An evaluation of the effectiveness of the audit committee in the Westonaria Local Municipality
Chaka, Matsiliso Merriam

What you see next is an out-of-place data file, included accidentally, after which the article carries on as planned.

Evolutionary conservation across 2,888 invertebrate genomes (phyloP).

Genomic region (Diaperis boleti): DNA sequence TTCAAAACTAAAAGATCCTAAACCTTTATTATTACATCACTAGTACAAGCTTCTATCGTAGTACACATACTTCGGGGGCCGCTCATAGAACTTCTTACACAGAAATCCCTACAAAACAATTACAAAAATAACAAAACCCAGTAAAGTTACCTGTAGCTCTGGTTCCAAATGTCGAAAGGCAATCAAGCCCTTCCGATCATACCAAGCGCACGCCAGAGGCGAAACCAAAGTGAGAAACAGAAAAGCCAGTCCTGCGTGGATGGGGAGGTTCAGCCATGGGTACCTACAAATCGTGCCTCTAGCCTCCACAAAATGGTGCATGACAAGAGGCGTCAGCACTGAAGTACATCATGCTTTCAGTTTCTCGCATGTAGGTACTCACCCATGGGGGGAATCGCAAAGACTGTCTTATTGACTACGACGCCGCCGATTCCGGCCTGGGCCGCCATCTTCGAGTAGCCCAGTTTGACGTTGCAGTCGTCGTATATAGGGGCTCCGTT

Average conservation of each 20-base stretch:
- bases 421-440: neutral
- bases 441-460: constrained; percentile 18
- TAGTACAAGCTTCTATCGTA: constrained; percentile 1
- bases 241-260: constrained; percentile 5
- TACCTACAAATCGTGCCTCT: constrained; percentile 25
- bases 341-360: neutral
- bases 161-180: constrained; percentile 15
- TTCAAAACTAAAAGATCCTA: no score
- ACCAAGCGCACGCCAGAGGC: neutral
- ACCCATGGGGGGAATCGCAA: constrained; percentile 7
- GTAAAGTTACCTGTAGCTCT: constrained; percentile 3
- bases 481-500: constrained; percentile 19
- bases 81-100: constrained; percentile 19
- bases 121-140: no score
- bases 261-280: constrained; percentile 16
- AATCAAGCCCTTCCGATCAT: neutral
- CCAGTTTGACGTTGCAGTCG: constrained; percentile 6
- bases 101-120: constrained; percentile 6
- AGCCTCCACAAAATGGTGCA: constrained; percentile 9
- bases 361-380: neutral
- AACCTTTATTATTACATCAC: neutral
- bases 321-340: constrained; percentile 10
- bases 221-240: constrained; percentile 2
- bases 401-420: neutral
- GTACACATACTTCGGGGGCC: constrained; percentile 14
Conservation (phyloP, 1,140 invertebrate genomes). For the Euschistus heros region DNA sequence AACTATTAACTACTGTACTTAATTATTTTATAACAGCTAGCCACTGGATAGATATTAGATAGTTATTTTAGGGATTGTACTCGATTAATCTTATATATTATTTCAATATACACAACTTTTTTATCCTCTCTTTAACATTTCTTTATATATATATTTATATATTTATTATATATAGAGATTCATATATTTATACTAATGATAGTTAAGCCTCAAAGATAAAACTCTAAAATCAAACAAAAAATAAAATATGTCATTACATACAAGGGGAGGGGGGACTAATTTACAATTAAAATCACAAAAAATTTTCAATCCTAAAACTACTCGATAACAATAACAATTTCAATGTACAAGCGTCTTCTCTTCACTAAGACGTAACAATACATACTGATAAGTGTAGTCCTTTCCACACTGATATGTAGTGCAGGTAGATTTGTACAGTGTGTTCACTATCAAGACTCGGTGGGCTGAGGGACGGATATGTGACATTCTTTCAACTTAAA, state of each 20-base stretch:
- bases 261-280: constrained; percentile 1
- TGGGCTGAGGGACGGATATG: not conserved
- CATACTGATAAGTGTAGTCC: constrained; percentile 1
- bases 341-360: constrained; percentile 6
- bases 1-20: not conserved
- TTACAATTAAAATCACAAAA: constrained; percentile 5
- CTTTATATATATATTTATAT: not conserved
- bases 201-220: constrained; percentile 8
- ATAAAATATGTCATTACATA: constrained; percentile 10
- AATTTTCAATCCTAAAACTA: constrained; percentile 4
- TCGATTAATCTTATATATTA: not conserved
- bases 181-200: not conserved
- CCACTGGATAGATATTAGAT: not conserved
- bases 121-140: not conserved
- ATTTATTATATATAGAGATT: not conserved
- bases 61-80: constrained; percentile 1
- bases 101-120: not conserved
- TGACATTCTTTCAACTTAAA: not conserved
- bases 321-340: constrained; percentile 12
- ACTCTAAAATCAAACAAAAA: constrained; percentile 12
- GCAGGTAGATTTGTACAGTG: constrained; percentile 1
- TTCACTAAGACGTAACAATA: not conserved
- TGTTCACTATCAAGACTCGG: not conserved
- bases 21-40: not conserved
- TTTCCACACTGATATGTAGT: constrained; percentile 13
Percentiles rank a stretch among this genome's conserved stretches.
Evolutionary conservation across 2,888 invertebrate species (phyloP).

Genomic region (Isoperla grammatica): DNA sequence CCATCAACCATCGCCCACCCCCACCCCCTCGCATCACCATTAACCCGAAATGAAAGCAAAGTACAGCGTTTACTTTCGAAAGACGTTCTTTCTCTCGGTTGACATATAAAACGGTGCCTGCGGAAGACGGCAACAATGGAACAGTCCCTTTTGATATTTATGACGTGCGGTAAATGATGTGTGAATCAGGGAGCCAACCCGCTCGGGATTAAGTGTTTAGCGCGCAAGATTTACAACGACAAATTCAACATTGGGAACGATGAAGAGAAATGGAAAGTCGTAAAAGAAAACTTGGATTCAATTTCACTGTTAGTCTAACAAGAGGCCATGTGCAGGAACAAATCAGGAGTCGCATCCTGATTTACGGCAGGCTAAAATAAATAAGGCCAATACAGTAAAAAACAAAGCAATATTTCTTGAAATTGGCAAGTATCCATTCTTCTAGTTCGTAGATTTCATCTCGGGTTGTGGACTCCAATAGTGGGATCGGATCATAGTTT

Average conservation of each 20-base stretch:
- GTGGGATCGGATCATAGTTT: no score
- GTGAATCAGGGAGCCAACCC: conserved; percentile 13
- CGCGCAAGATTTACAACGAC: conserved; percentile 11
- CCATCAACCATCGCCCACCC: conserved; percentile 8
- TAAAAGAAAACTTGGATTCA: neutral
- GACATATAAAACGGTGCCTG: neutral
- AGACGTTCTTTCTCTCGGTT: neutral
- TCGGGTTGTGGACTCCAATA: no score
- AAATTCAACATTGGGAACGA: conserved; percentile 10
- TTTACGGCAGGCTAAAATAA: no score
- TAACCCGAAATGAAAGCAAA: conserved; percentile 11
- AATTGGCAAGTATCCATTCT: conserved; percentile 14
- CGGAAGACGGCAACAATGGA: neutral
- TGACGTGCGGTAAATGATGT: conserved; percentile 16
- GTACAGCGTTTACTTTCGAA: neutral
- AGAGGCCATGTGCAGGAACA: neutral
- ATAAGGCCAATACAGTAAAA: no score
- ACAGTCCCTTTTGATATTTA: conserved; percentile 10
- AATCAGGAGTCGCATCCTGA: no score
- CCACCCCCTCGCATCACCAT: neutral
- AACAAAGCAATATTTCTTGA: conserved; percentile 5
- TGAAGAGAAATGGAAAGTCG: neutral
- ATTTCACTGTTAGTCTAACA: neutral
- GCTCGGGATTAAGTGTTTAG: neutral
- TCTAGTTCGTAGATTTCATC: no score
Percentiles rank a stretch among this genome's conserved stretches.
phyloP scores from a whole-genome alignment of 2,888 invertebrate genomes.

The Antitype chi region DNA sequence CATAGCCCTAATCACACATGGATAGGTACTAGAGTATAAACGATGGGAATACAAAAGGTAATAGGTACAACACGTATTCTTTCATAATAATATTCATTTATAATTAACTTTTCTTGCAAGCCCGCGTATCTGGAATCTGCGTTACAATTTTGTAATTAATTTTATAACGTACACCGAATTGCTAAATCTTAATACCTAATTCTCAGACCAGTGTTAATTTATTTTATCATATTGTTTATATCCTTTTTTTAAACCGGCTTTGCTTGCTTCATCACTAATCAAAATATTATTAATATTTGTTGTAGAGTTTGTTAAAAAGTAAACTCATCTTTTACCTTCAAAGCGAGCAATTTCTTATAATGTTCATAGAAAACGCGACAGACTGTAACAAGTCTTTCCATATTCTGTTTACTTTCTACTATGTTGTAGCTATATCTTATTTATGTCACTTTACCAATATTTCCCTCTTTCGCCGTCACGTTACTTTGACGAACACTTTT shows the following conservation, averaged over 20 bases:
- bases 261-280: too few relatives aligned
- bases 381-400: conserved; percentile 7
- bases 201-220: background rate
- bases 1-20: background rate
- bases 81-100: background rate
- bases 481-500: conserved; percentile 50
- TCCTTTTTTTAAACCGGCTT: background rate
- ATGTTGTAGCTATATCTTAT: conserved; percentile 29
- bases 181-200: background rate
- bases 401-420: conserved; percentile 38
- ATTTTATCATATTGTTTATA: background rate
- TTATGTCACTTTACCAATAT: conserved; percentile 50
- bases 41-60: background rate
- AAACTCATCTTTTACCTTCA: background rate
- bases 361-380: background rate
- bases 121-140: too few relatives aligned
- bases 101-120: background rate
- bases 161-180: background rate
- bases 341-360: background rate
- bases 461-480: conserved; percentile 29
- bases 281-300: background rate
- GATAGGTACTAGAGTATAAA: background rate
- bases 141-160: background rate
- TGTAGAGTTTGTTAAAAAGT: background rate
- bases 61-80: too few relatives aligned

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Audit committees are an integral part of good corporate governance and their establishment strengthens the credibility of governments. As a foundation of good governance, audit committees are positioned to provide an objective assessment of whether or not public resources are responsibly and effectively managed. They also promote accountability and integrity, as well as improvement in the operations of governments and municipalities. The establishment of audit committees in the local sphere of government came with the advent of modernisation in terms of the budget and financial management, which was intended to strengthen accountability. The requirement for effective utilisation of resources by local government is critical for the support and empowerment of local communities and delivery of effective services. The audit committee framework for local government, which is provided by the Municipal Finance Management Act (56 of 2003), is underpinned by principles of good governance and accountability, which promote the effective functioning of audit committees. However, there are perceptions and arguments advanced in the literature regarding the effectiveness of audit committees as an accountability structure. This was brought about by the recurring reported incidences of the failure of businesses, which took place despite the existence of rules and laws regulating the function. As a result, trends of leading best practices were established, which enhanced audit committees' performance and were adopted as a proxy for the measurement of audit committees’ effectiveness. The focus of the study is on validating the perception by management that the audit committee of the Westonaria Local Municipality (WLM) is effective in the execution of its oversight role. A literature study on the functioning of audit committees have been undertaken, official municipal documents were analysed and a questionnaire has been developed and utilised as a means for gathering data, in order to prove the hypothesis to be either true or false. The areas investigated in this study demonstrate that the audit committee of WLM is generally effective in the execution of its oversight function. The findings of the study also identified certain areas in the audit function which require the attention of both management and the audit committee of the municipality. More specifically, the observations made in the study include the following: (i) that audit committee members are not provided with the agendas and reports in sufficient time for them to adequately prepare for meetings; (ii) that a productive relationship between the audit committee and the management of the local government has to be maintained; (iii) that there is a lack of informal meetings between the audit committee and the external and internal auditors; (iv) that no appropriate training of the audit committee on existing and potential audit risks in local government is in place; (v) that there is an absence of continuous learning programmes for the members of the audit committee; and (vi) that audit committee members do not evaluate themselves in terms of their level of knowledge regarding the functioning and activities of their audit committee. Attending to these aspects, as identified through this study, will further improve the audit committee’s activities in the WLM. These aspects are therefore not viewed in a negative light, but are rather regarded as a positive venture to be addressed by municipal management and the audit committee, in order to improve the functioning of the audit committee. These aspects should therefore be added to the many positives aspects that are identified concerning the WLM audit committee, as discussed in this study.